# 2.1.I Universal operators

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Now, any compound proposition that uses any of the operators →, ↔, and ⊕ can be rewritten as a logically equivalent proposition that uses only ∧, ∨, and ¬. It is easy to check that *p *→ *q *is logically equivalent to ¬*p *∨ *q*. (Just make a truth table for ¬*p *∨ *q*.) Similarly, *p *↔ *q *can be expressed as (¬*p *∨ *q*) ∧ (¬*q *∨ *p*), So, in a strict logical sense, →,↔, and ⊕ are unnecessary. (Nevertheless, they are useful and important, and we won’t give them up.)

Even more is true: In a strict logical sense, we could do without the conjunction operator ∧. It is easy to check that *p *∧ *q *is logically equivalent to ¬(¬*p *∨ ¬*q*), so any expression that uses ∧ can be rewritten as one that uses only ¬ and ∨. Alternatively, we could do without ∨ and write everything in terms of ¬ and ∧. We shall study some of these rewrite rules in more detail in Section 2.2.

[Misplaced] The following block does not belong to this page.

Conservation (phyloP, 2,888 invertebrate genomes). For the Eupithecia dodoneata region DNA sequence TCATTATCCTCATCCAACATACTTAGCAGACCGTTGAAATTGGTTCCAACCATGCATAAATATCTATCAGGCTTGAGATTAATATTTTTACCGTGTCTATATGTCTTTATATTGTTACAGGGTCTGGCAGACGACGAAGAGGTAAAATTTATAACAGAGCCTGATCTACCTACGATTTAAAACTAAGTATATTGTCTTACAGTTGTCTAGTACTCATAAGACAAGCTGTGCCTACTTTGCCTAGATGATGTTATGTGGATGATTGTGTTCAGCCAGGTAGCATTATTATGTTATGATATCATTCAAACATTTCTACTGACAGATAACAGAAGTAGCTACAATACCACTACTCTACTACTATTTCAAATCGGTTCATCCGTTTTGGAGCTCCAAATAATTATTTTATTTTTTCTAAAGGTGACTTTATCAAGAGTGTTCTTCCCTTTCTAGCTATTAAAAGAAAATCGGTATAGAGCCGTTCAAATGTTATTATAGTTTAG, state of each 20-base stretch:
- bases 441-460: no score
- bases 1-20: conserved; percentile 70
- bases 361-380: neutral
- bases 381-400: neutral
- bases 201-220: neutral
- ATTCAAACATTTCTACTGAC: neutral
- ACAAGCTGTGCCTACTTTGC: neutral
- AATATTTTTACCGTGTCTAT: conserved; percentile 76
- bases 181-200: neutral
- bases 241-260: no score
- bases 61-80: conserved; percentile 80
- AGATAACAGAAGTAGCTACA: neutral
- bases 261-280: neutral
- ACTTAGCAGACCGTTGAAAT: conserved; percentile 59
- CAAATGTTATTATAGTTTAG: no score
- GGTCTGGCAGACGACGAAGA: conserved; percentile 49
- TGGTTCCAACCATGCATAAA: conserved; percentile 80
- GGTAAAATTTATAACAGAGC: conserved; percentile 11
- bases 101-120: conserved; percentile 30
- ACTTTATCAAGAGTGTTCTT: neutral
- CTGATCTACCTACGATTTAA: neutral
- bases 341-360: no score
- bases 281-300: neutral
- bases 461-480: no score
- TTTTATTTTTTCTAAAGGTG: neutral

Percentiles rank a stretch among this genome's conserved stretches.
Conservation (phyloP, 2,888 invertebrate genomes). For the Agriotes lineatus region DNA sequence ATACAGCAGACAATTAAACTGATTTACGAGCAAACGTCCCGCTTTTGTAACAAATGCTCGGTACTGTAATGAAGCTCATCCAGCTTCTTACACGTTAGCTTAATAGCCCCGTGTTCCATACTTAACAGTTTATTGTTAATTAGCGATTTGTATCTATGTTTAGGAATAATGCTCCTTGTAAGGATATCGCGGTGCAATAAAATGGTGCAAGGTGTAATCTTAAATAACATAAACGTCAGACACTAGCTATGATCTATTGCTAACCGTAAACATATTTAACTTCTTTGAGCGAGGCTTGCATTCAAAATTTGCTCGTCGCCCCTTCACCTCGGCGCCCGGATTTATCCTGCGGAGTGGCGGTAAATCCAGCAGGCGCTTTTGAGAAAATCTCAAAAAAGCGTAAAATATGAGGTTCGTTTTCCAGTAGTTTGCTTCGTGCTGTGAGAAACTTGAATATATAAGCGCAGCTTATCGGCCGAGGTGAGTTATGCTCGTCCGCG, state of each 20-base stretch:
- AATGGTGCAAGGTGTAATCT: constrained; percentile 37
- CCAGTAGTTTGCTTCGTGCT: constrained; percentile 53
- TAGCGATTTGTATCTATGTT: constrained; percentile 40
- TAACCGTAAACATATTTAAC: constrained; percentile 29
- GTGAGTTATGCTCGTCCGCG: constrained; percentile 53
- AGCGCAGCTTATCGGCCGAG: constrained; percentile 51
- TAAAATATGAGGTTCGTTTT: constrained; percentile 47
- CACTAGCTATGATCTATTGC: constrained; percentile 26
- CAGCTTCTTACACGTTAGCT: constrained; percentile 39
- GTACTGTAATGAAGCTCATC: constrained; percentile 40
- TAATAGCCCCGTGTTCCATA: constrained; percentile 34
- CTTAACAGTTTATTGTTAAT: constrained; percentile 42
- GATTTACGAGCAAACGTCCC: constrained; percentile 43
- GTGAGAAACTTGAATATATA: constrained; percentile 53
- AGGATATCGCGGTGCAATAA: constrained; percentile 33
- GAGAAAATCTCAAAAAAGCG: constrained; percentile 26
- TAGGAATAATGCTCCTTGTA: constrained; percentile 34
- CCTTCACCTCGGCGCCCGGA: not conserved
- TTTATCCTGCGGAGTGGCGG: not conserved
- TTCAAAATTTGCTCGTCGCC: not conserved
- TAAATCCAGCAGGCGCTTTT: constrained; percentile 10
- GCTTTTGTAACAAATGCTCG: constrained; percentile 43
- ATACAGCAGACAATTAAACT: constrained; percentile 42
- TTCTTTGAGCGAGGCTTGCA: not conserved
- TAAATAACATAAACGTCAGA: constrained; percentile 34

We call a set of operators that can express all operations: **functionally complete**. More formally we would state the following:

Definition2.3.

A set of logical operators is functionally **complete** if and only if all formulas in propositional logic can be rewritten to an equivalent form that uses only operators from the set.

Consider for instance the set {¬, ∨}. As shown above the ∧, → and ↔-operators can be expressed using only these operators. In fact all possible operations can be expressed using only {¬, ∨}. To prove this you will show in one of the exercises that all possible formulas in propositional logic can be expressed using {¬, ∨, ∧, →, ↔}. So by showing that we do not need ∧, →, and ↔ we can prove that {¬, ∨} is also functionally complete.